A new optical bioimaging technique developed at Rensselaer Polytechnic Institute (RPI) in New York (US) enables the acquisition of time-resolved fluoresce signals from macroscopic samples simultaneously over 16 spectral channels and at picosecond time-resolution. Faster and less expensive than existing technology, the advanced approach could find application in medical diagnostics, guided surgery and drug testing.
Imaging Förster resonance energy transfer
“We combined compressive sensing methodologies with spatial light modulators and time-resolved spectrophotometry to enable the acquisition of dense spatial, temporal and spectral data sets over a large field of view,” explains Xavier Intes, professor of biomedical engineering at RPI. The team demonstrated the pioneering imaging technique by imaging in vivo Förster resonance energy transfer — or FRET. “We reported that we could image efficiently FRET occurrence in preclinical models with far reaching implications for targeted drug delivery assessment,” Intes reports.
Quantitative hyperspectral fluorescence lifetime imaging
Intes notes that hyperspectral lifetime imaging implementations are lacking due to the complexity in acquiring spatial, spectral and temporal data sets. He says especially for clinical and preclinical applications, the current methodologies are typically slow and/or bulky. “We demonstrated that our proposed approach enables the acquisition of time-resolved fluoresce signals over macroscopic samples, for instance a small animal, simultaneously over 16 spectral channels and at picosecond time-resolution,” the professor says, adding that such data sets enable 2D, potentially 3D quantitative hyperspectral fluorescence lifetime imaging, for increased utility in biological applications. “The innovation solves the problem of acquisition of large data sets that are increasingly required in many biomedical applications in which time is a constraint.”
Key applications for this new kind of optical bioimaging technology
Optical imaging techniques are becoming central to molecular investigation of samples at the macroscopic scale, in particular, spectrally resolved imaging facilitating medical diagnosis, such as in guided surgery due to the spectrum-dependent nature of optical contrasts. MFLI, says Intes, offers the advantage of high sensitivity as well as spectra and fluorescence lifetime-based biomarker unmixing. “As an intrinsic characteristic of a fluorophore and its state, fluorescence lifetime can be used to investigate the molecular environment (e.g., pH, ion concentration, pO2, temperature) with robustness, since lifetime measurements are independent of intensity, which can be significantly altered by tissue heterogeneities and depth location.” Thus, he and his team expect the methodology to be useful in “many important biomedical applications.”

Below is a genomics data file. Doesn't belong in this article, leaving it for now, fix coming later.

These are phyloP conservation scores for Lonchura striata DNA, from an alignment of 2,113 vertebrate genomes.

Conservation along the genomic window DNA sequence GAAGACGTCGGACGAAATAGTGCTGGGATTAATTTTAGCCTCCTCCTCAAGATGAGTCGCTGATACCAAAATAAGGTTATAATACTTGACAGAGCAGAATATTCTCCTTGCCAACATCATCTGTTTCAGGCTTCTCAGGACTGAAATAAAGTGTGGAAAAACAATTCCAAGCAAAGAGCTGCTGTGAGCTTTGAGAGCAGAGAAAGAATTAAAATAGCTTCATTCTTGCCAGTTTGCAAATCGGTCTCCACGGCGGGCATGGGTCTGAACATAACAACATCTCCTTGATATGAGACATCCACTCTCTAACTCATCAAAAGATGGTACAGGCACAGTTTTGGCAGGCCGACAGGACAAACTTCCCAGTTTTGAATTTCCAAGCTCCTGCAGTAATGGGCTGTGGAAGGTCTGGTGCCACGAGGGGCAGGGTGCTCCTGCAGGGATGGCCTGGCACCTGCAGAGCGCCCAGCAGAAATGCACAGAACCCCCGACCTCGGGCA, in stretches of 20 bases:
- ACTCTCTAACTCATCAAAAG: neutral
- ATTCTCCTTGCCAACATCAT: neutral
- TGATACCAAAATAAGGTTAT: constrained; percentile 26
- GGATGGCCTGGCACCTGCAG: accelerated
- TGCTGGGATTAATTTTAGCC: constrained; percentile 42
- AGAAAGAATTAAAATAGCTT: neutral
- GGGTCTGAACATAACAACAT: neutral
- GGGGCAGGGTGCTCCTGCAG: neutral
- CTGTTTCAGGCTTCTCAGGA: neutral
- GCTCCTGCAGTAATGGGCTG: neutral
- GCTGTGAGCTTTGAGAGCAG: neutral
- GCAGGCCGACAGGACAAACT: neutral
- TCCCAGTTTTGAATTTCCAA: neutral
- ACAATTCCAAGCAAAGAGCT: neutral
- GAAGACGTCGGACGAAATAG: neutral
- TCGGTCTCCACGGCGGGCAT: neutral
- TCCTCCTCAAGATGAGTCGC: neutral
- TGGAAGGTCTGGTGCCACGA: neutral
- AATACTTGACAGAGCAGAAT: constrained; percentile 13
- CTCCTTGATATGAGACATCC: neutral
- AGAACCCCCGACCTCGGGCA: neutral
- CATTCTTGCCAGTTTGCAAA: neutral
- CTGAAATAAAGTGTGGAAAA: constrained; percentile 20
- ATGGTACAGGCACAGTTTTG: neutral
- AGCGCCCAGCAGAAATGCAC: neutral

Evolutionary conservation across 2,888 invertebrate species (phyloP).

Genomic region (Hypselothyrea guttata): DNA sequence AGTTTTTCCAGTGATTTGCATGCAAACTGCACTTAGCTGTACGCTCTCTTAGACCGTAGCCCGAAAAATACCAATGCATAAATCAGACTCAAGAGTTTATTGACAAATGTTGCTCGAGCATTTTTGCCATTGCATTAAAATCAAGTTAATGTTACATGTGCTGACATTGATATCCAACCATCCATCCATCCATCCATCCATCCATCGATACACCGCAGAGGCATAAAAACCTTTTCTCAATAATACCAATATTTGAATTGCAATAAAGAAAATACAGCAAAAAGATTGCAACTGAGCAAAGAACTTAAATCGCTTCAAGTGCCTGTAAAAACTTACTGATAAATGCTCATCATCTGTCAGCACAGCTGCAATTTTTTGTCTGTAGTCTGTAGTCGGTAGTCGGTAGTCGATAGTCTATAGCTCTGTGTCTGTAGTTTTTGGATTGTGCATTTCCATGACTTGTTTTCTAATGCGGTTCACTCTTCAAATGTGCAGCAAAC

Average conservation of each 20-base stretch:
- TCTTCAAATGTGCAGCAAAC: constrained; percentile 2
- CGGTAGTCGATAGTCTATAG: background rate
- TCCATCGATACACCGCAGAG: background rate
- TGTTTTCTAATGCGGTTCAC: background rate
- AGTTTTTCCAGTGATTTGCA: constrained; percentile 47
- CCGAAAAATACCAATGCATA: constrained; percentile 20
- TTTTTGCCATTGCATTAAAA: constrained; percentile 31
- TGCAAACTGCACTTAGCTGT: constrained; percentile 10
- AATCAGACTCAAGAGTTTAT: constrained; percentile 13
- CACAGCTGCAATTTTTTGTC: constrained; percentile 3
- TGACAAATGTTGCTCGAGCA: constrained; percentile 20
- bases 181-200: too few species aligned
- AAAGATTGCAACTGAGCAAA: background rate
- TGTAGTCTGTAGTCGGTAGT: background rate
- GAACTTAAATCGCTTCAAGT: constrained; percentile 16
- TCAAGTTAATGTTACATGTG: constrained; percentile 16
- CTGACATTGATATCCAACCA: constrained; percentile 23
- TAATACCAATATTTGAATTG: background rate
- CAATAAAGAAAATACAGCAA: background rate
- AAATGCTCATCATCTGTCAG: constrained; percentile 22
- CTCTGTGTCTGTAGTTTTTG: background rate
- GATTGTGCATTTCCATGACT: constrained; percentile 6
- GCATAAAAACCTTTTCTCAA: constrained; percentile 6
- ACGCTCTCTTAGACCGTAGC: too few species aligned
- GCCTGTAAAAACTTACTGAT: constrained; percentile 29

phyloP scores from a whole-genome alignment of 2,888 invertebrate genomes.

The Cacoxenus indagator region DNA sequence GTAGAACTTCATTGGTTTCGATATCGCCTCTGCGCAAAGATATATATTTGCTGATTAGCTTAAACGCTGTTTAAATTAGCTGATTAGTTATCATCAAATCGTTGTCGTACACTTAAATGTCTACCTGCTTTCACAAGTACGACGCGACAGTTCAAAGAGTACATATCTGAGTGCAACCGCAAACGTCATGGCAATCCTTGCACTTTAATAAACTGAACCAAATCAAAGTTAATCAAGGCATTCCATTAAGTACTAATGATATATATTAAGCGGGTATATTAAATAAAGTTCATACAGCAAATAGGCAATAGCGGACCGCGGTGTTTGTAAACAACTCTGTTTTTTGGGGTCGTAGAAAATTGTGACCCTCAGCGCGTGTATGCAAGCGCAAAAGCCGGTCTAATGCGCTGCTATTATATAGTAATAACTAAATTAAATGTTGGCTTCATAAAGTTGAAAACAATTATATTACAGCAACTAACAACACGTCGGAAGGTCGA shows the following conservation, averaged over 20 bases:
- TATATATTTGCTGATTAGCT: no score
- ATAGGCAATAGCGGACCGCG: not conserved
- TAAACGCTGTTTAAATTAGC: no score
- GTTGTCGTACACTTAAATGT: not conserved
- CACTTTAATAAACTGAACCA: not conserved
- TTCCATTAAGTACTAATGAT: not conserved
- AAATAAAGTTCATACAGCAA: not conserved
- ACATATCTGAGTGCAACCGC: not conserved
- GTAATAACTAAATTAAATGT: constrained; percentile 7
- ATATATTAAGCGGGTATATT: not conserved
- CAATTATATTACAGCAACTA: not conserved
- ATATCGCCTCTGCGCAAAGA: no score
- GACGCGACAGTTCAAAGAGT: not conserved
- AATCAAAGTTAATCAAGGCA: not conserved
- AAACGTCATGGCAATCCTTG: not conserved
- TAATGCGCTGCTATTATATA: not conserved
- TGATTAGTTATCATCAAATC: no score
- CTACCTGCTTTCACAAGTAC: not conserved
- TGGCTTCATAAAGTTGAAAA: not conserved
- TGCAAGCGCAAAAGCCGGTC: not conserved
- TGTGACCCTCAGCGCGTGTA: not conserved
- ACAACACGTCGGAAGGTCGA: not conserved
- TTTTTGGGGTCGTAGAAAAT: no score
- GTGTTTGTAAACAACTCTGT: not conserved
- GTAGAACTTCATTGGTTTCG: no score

Speaking on challenges during the research project, the expert emphasizes that the methodology combines theoretical and instrumental developments that have to be tuned to each other. Namely, the optical chain lead to the alteration of the theoretical scheme for measurements, and hence, calibration protocols had to be devised to mitigate these effects.
Advancing to the next generation of imaging technology: Computational optics
“This work is a contribution to the fast growing field of computational optics,” says Intes, sharing that some of the elements developed in this work are currently being implemented in optical systems dedicated to applications ranging from optical mammography to brain functional imaging by other groups. “We foresee that such developments will lead to faster acceptance by the community of these approaches that can appear daunting at a fist glance.”
“On the engineering side, we are currently starting the optimization phase to improve the overall imaging performances, ranging from faster acquisition times to improved resolution capabilities,” Intes says looking at the road ahead with this research endeavor. “On the application side, we are getting ready to leverage the system capabilities to perform multiplexed FRET imaging in vivo for the quantification of cellular drug delivery non-invasively.”
At the same time, he and his team are beginning to implement theoretical and instrumental tools to fuse this novel optical imaging approach with advanced X-Ray techniques to enable functional, molecular and anatomical imaging in live subjects concurrently.
The work is detailed in the paper “Compressive hyperspectral time-resolved wide-field fluorescence lifetime imaging,” published in Nature Photonics.
Written by Sandra Henderson, Research Editor, Novus Light Technologies Today